The San Francisco Society for the Prevention of Cruelty to Animals bought a "security robot" to harass homeless people at its Mission District offices, a move that the city has banned and threatened $1,000/day fines for.
The SPCA called the robot "K9" and said it would prevent car break-ins. Mostly it was aimed at harassing homeless people who live in nearby tents. They claim the robot successfully evicted the homeless people from those sidewalks, presumably getting them good, sustainable homes and just merely moving them to another part of the city (right? right?).
Before the homeless people were chased off, they flung a tarp over the robot, knocked it over and covered its sensors with barbecue sauce.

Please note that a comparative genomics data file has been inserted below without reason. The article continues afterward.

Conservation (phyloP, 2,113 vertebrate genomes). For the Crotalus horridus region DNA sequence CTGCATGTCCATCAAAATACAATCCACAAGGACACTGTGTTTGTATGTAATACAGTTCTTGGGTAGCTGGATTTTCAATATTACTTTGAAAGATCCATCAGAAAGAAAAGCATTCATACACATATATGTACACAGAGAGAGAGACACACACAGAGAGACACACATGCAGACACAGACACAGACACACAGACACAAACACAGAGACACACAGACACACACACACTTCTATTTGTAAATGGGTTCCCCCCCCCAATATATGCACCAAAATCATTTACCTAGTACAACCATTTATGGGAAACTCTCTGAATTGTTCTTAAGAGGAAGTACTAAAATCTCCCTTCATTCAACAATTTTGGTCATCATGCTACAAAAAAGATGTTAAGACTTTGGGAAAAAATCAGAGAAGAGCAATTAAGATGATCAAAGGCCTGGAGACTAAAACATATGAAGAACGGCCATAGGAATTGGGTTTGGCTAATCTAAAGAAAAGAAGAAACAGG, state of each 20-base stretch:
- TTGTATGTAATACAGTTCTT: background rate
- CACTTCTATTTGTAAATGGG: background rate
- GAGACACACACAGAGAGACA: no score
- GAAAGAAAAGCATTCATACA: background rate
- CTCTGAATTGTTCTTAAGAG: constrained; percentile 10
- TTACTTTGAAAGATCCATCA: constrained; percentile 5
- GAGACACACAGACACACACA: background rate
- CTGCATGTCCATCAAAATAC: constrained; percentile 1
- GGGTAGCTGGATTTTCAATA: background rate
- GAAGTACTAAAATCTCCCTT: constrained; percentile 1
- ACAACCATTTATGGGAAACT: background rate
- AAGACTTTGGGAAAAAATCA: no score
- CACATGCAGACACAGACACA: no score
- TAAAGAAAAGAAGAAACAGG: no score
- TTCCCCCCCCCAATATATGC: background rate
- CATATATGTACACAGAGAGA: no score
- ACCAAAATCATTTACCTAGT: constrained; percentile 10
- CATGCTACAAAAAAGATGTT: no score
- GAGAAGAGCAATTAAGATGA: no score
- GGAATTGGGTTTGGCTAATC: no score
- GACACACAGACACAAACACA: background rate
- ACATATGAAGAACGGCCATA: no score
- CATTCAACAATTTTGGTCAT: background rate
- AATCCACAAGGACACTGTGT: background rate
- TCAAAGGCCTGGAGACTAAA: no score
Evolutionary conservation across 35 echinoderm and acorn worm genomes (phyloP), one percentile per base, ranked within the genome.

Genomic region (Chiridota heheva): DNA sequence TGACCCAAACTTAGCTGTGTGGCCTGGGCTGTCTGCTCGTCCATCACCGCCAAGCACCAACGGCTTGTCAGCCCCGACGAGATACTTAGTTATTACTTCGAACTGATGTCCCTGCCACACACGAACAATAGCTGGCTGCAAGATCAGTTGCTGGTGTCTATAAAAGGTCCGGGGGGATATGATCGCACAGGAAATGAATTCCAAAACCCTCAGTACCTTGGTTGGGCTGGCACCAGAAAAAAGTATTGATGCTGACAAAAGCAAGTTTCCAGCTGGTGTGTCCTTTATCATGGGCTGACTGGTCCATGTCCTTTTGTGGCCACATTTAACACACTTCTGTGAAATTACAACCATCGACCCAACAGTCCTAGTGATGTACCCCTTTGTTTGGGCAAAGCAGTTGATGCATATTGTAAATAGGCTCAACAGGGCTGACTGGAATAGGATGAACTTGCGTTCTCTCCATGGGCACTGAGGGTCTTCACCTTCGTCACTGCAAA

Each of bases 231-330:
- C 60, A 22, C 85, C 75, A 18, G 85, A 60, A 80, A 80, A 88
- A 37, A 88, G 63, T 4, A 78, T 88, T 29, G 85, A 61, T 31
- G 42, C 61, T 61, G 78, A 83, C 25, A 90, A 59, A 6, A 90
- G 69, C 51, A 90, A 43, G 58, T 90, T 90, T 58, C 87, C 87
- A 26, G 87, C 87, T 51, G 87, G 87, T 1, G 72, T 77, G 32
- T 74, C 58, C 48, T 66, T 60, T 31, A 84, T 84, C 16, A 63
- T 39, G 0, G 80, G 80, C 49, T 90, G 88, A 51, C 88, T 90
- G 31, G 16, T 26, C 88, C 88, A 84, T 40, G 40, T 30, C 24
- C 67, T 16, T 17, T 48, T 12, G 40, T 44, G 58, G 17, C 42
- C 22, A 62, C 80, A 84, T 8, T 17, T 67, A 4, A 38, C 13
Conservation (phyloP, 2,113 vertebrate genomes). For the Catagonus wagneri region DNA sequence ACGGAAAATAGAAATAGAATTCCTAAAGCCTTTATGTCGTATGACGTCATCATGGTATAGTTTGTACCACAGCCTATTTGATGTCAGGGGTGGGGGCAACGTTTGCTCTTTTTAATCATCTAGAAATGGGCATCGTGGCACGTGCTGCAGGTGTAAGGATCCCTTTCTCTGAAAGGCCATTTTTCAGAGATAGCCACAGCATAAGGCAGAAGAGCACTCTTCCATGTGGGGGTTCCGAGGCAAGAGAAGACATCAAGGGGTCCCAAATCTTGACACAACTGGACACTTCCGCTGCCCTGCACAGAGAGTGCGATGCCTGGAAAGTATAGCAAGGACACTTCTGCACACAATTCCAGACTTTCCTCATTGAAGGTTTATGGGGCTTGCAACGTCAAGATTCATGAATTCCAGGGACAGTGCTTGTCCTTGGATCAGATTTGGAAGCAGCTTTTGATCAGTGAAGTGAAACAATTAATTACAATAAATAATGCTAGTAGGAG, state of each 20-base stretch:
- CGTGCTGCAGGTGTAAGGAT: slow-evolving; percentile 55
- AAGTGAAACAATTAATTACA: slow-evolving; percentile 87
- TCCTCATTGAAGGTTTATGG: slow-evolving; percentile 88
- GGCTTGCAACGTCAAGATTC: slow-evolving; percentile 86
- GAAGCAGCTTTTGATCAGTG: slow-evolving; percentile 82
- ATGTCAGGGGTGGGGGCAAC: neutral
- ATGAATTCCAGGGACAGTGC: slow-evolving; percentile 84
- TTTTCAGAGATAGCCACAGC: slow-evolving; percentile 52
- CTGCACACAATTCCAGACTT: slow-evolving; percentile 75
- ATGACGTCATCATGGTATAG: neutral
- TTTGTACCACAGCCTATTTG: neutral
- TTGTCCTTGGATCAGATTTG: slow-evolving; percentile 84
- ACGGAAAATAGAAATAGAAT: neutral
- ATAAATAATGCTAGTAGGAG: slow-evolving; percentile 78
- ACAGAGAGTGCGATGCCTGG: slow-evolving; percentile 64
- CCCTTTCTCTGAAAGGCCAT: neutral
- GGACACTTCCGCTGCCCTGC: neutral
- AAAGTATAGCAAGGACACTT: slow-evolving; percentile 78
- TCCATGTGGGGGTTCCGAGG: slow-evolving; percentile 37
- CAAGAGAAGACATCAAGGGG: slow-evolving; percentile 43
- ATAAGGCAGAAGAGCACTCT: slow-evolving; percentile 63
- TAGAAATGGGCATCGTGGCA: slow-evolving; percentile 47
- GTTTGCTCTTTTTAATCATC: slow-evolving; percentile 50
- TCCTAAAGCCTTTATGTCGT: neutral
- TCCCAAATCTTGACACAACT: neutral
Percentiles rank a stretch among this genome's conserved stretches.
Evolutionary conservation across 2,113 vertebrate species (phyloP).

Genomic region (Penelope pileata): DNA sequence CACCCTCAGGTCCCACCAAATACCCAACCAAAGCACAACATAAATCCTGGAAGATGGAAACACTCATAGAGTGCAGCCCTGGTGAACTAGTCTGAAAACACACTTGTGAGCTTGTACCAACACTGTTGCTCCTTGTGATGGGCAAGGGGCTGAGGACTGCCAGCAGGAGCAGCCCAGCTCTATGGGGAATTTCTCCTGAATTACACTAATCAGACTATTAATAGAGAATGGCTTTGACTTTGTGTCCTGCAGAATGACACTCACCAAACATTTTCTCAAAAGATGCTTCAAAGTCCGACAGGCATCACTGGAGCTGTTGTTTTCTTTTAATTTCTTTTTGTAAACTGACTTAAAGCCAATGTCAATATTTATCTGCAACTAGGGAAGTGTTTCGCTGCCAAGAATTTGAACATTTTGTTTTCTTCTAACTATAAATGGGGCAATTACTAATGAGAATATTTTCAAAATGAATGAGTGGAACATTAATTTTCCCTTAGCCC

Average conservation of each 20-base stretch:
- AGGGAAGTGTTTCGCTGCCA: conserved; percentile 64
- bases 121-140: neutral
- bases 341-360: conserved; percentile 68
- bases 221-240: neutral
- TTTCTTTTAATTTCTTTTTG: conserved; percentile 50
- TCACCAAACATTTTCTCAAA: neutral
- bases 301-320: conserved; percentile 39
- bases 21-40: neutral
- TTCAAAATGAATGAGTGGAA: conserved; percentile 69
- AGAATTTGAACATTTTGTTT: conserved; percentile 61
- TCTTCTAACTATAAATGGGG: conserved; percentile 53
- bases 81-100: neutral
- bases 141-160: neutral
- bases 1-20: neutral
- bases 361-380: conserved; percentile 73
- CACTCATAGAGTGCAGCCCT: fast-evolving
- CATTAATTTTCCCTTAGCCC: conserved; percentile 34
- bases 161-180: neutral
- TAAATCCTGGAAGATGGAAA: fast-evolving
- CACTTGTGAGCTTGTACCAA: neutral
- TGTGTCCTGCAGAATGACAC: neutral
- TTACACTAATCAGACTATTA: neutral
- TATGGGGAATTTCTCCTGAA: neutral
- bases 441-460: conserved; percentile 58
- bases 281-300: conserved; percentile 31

On Dec. 1, the Department of Public Works sent the SPCA an email saying that the robot is operating in the public right-of-way "without a proper approval." SPCA would have to stop using the robot on sidewalks or request a proper permit, according to the DPW email reviewed by the Business Times.
Scarlett said the SPCA stopped using the robot on the sidewalks and handed the issue over to the robot's maker, Mountain View-based Knightscope, for further discussion with the city. Knightscope didn't respond to a request for comment about the status of those talks.
The robot is a K5 unit and has a top speed of three miles per hour, according to Knightscope's website. The units are more than five feet tall and weigh 400 pounds. They are equipped with four cameras, "each capable of reading up to 300 license plates per minute" and sending alerts when trespassers or people on a "blacklist" are in an area.
Security robot that deterred homeless encampments in the Mission gets rebuke from the city [Alisha Green/San Francisco Business Times]